The Naked Scientists

The Naked Scientists Forum

Author Topic: Vikings methane did it did in not indicate life on Mars?  (Read 4648 times)

Offline Alan McDougall

  • Neilep Level Member
  • ******
  • Posts: 1285
  • Thanked: 14 times
    • View Profile
Hi,


4 Viking's methane
JULY 20, 1976. Gilbert Levin is on the edge of his seat. Millions of kilometres away on Mars, the Viking landers have scooped up some soil and mixed it with carbon-14-labelled nutrients. The mission's scientists have all agreed that if Levin's instruments on board the landers detect emissions of carbon-14-containing methane from the soil, then there must be life on Mars.
Viking reports a positive result. Something is ingesting the nutrients, metabolising them, and then belching out gas laced with carbon-14.
So why no party?

Because another instrument, designed to identify organic molecules considered essential signs of life, found nothing. Almost all the mission scientists erred on the side of caution and declared Viking's discovery a false positive. But was it?


 

Offline Soul Surfer

  • Neilep Level Member
  • ******
  • Posts: 3345
  • keep banging the rocks together
    • View Profile
    • ian kimber's web workspace
Vikings methane did it did in not indicate life on Mars?
« Reply #1 on: 17/11/2008 19:36:06 »
More time and many more experiments will tell.  I feel that the probability of single cell life existing somewhere on mars is very high.
 

Offline Alan McDougall

  • Neilep Level Member
  • ******
  • Posts: 1285
  • Thanked: 14 times
    • View Profile
Vikings methane did it did in not indicate life on Mars?
« Reply #2 on: 18/11/2008 09:30:07 »
Soul Surfer,

I agree but the point is one of the astrobiologist was positive the methane proved the existence of life on Mars
 

Offline Soul Surfer

  • Neilep Level Member
  • ******
  • Posts: 3345
  • keep banging the rocks together
    • View Profile
    • ian kimber's web workspace
Vikings methane did it did in not indicate life on Mars?
« Reply #3 on: 18/11/2008 10:00:19 »
Science is not advanced by a single positive and/or a single negative result.  you need many results using different techniques if possible and a good statitistical confidence it is right.  Tho original viking experiments were slightly compromised by the fact that the predictions about the martian surface chemistry were wrong.  It was known that there was some oxygen in the atmosphere which was always considered as a potential for life but the high levels of peroxides were not expected and so the experiments were not designed to take this into account.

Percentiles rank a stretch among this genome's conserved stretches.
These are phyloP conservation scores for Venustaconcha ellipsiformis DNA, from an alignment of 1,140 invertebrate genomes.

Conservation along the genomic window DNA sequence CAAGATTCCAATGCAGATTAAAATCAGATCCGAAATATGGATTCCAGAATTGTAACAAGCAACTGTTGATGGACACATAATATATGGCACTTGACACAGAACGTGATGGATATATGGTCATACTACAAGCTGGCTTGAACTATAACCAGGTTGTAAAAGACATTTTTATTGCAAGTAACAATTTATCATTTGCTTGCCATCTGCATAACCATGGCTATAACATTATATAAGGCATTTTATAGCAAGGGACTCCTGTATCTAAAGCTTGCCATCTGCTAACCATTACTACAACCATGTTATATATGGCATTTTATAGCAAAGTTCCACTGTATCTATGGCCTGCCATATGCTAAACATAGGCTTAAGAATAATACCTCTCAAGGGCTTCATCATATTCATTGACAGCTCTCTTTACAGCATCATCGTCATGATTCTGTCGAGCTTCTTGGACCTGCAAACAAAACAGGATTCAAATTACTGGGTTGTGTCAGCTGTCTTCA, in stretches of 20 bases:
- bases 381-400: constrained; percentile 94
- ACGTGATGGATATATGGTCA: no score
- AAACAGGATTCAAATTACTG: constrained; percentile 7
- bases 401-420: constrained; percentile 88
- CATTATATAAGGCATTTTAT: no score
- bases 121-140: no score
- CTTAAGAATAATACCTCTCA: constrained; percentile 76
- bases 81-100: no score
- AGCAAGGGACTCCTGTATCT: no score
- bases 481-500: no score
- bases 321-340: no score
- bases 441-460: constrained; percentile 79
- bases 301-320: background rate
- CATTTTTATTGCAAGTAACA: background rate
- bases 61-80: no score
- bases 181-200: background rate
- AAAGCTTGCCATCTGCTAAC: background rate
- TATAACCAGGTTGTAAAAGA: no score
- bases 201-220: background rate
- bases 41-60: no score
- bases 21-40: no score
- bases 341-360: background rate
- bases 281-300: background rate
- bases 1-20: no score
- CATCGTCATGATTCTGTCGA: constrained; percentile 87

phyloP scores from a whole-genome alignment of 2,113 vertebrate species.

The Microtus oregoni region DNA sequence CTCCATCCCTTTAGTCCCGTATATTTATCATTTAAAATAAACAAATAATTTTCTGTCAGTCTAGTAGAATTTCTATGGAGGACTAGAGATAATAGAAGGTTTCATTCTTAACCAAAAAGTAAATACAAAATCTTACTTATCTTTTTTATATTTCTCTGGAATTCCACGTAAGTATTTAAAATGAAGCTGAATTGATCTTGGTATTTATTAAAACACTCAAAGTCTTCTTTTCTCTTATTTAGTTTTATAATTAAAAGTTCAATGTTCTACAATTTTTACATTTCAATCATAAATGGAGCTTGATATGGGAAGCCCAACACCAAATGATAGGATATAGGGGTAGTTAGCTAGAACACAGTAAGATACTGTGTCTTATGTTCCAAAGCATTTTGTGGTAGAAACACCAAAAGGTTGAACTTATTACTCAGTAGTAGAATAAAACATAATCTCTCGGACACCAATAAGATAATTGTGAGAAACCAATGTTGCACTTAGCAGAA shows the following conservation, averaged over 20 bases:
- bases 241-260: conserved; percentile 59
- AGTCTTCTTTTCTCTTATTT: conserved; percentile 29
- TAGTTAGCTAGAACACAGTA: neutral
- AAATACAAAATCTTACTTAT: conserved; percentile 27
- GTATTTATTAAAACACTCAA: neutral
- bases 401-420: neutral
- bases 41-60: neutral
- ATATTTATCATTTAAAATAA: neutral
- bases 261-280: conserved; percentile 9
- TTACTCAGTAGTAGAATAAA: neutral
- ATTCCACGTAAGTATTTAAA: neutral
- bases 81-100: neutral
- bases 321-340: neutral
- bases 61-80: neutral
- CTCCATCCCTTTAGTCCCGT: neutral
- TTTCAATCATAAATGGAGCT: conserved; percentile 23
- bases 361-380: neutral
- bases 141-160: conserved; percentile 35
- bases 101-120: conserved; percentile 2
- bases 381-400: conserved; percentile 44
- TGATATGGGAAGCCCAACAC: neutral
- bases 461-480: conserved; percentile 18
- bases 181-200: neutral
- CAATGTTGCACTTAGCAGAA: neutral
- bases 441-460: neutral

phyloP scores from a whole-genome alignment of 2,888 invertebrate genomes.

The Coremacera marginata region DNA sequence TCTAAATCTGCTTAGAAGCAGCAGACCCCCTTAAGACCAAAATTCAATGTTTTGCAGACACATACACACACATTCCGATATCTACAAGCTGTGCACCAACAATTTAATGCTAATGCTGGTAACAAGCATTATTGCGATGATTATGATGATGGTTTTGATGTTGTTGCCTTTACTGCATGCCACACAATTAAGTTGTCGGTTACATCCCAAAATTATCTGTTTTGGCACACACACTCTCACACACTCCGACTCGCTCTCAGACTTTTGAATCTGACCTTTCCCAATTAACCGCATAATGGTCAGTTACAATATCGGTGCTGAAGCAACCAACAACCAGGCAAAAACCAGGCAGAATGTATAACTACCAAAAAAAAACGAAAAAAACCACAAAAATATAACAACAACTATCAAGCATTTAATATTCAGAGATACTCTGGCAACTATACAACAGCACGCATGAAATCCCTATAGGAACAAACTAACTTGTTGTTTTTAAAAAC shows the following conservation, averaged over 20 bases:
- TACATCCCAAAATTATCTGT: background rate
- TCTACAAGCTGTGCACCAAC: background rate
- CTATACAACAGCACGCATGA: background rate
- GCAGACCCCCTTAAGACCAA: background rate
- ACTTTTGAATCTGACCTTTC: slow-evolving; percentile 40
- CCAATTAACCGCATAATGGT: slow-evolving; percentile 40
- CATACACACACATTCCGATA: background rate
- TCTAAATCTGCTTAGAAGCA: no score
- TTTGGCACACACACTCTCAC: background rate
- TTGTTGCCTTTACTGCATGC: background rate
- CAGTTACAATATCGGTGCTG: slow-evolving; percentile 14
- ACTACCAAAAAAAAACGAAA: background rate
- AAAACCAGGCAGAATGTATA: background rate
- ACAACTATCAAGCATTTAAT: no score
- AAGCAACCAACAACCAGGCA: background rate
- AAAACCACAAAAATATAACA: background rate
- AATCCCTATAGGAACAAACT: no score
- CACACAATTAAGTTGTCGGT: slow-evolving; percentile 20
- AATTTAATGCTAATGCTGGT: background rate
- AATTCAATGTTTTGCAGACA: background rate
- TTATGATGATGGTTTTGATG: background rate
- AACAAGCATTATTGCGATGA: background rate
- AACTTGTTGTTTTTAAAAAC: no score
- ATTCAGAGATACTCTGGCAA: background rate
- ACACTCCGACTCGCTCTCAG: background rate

Offline LeeE

  • Neilep Level Member
  • ******
  • Posts: 3382
    • View Profile
    • Spatial
Vikings methane did it did in not indicate life on Mars?
« Reply #4 on: 20/11/2008 01:30:58 »
I used to think that just crossing the North Atlantic in their longboats was a great achievement but I didn't realise that they'd also got to Mars and caused a flatulence problem there.
 

Offline Alan McDougall

  • Neilep Level Member
  • ******
  • Posts: 1285
  • Thanked: 14 times
    • View Profile
Vikings methane did it did in not indicate life on Mars?
« Reply #5 on: 20/11/2008 10:01:26 »

LeeE


Quote
I used to think that just crossing the North Atlantic in their longboats was a great achievement but I didn't realise that they'd also got to Mars and caused a flatulence problem there.

Methane nevertheless is a prime indicator for life, just go to New Zealand with their millions of cattle contaminating and adding to global warming by their constant non ceasing flatulence right here on earth. These beasts are very alive  ;)

Alan
 

paul.fr

  • Guest
Vikings methane did it did in not indicate life on Mars?
« Reply #6 on: 20/11/2008 13:01:25 »
Methane nevertheless is a prime indicator for life, just go to New Zealand with their millions of cattle contaminating and adding to global warming by their constant non ceasing flatulence right here on earth. These beasts are very alive  ;)